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Old 07-19-2009, 02:52 PM   #19
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Can you say 44 automag, glad no one was hurt.
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Old 07-19-2009, 04:11 PM   #20
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Another note to my story... My friend asked me why I didn't use my fire extinguisher as a last ditch effort when all else failed. I never even thought of that. I think it would have been a good idea, plus after emptying the contents, you could plunk the thing out onto the bear's head if he was still in the vicinity. I keep several in the trailer and there was one right on the kitchen floor. I have turned back many bears who were seeking my freeze dried goodies during my backpacking days using rocks and logs. Unfortunately, I had nothing in reach except a few plastic bottles of Coke, which I nearly threw, but at the last second realized that if the thing sprayed on contact, all that sweet liquid might have been considered an appetizer by the bear.
After reading all the replies and discussion of firearms, which I am very comfortable and competent with, the only one I currently own (which I keep at home) is a small caliber show handgun which would have been as effective as a mosquito bite and might have made him more irritable. If I decide to pull a trigger, I want to be sure I am the only one left breathing. I would love to have a nice hefty handgun again since I travel alone to some pretty wild places, but it is not financially feasible right now.
The other problem is that my trailer is parked as a guest at this large private ranch who is owned by a very enthusiastic animal activist. He would be very upset if I made a reduction in the animal population here and I have no idea how I would dispose of the evidence. Well, maybe with a tow strap hooked to the car...
One more eerie thing. When I got into bed that night and was drifting off to sleep, I remembered that for the first time ever, I had forgotten to shut the front door. I got back up in the dark, went out and closed it. The bear made his visit about a half an hour later. I shudder to think how easily he could have popped in through the screen door and trapped us in the back. At least I know how fast that whole back screen pops out, one swift kick and out we go...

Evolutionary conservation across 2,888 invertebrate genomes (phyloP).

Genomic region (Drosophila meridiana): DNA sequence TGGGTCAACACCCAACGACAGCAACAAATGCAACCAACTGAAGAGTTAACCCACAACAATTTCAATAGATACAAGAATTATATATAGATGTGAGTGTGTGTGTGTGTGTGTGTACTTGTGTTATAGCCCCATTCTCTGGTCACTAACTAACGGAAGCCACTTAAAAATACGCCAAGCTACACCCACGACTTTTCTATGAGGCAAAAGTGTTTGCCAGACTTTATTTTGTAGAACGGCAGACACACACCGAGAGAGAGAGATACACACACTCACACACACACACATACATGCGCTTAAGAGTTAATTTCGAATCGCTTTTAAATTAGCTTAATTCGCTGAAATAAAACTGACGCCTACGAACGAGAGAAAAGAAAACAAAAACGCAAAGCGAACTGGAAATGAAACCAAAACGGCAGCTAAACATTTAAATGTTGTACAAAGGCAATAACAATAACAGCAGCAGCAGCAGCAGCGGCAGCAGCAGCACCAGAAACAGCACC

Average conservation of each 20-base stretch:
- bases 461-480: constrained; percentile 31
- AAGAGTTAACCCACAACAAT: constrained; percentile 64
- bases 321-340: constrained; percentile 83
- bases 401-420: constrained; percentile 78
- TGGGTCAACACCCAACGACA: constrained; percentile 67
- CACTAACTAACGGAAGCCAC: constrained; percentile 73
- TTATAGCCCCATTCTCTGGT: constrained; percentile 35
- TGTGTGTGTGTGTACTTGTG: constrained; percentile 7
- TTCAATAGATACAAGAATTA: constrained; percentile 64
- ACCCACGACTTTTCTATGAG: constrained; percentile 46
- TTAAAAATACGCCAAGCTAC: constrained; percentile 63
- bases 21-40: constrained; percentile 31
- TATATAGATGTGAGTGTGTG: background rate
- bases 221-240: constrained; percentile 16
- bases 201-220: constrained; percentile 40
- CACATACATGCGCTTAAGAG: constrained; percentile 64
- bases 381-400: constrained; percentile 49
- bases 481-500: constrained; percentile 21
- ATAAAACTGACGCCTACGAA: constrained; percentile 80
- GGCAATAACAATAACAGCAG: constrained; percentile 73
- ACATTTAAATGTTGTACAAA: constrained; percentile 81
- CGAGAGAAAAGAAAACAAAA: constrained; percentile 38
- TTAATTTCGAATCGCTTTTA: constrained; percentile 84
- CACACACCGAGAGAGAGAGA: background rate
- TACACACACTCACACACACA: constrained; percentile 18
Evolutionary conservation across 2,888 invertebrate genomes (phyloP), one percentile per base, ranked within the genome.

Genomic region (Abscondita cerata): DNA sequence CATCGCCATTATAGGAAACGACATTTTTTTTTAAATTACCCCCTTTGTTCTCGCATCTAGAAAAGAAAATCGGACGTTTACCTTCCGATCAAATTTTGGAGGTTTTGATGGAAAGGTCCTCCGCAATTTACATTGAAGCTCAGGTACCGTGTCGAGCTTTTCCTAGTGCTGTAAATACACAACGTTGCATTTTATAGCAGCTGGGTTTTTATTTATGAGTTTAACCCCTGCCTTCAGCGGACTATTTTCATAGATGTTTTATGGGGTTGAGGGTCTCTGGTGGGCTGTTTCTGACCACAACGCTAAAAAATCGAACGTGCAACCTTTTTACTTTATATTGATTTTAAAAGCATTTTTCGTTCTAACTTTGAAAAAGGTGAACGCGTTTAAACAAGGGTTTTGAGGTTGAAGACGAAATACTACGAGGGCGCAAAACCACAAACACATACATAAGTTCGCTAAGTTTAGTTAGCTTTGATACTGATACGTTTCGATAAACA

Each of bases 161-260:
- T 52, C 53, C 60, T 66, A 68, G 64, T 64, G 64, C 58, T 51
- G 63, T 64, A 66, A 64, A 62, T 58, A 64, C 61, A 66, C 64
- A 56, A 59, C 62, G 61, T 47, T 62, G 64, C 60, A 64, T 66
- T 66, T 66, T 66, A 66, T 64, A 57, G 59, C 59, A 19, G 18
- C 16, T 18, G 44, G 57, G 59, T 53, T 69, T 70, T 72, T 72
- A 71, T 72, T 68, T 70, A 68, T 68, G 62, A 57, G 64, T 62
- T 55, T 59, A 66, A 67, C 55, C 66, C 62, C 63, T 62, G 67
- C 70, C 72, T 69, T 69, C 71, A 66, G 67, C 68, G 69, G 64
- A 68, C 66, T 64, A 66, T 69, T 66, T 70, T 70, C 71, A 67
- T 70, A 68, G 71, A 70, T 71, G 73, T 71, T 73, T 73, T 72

PS It is a good idea to leave a pair of sandles on the floor next to your bed at night, it is no fun to have my experience of running outside in the dark in your bare feet over all those sharp twigs and oak leaves. Believe me, there was no time to tie on a pair of shoes.
Thanks for all your replies, it is great having more shoulders to lean on....
Carol
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Old 07-19-2009, 06:04 PM   #21
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Now listen to this... A relative of the owner of the ranch who lives nearby is passing around the story that the reason the bear came and wanted to climb into my trailer is because he was after my dogs as his next meal. This doesn't sound right to me, but apparently others are believing it and saying maybe I shouldn't bring my dogs up there when I camp in the trailer. All this sounds backasswards to me as I think they played a good part in chasing the bear away now that I know he ran off in the opposite direction from their approach, actually towards the direction my friend's truck was coming. Plus they were the ones that woke me up and let me know we had a visitor. There has been no report from anyone up there of a bear going after any dogs.
I personally think the bear had previous experience of getting food from a trailer since there is a huge camping area at a very nearby lake with hundreds of trailers visiting all year long. Especially due to his large size, one look at him and I'll bet most people wouldn't have held out as long as I did defending my trailer.
Help me out on this, as I really don't want popular opinion here getting so strong on this that I don't get to bring my companions with me.
Or tell me if I am wrong.....
Carol
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Old 07-19-2009, 06:37 PM   #22
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i'm sure you are 100% right about the bear's previous experience getting food from a trailer. aren't you a little nervous to go back there though?
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Old 07-19-2009, 07:22 PM   #23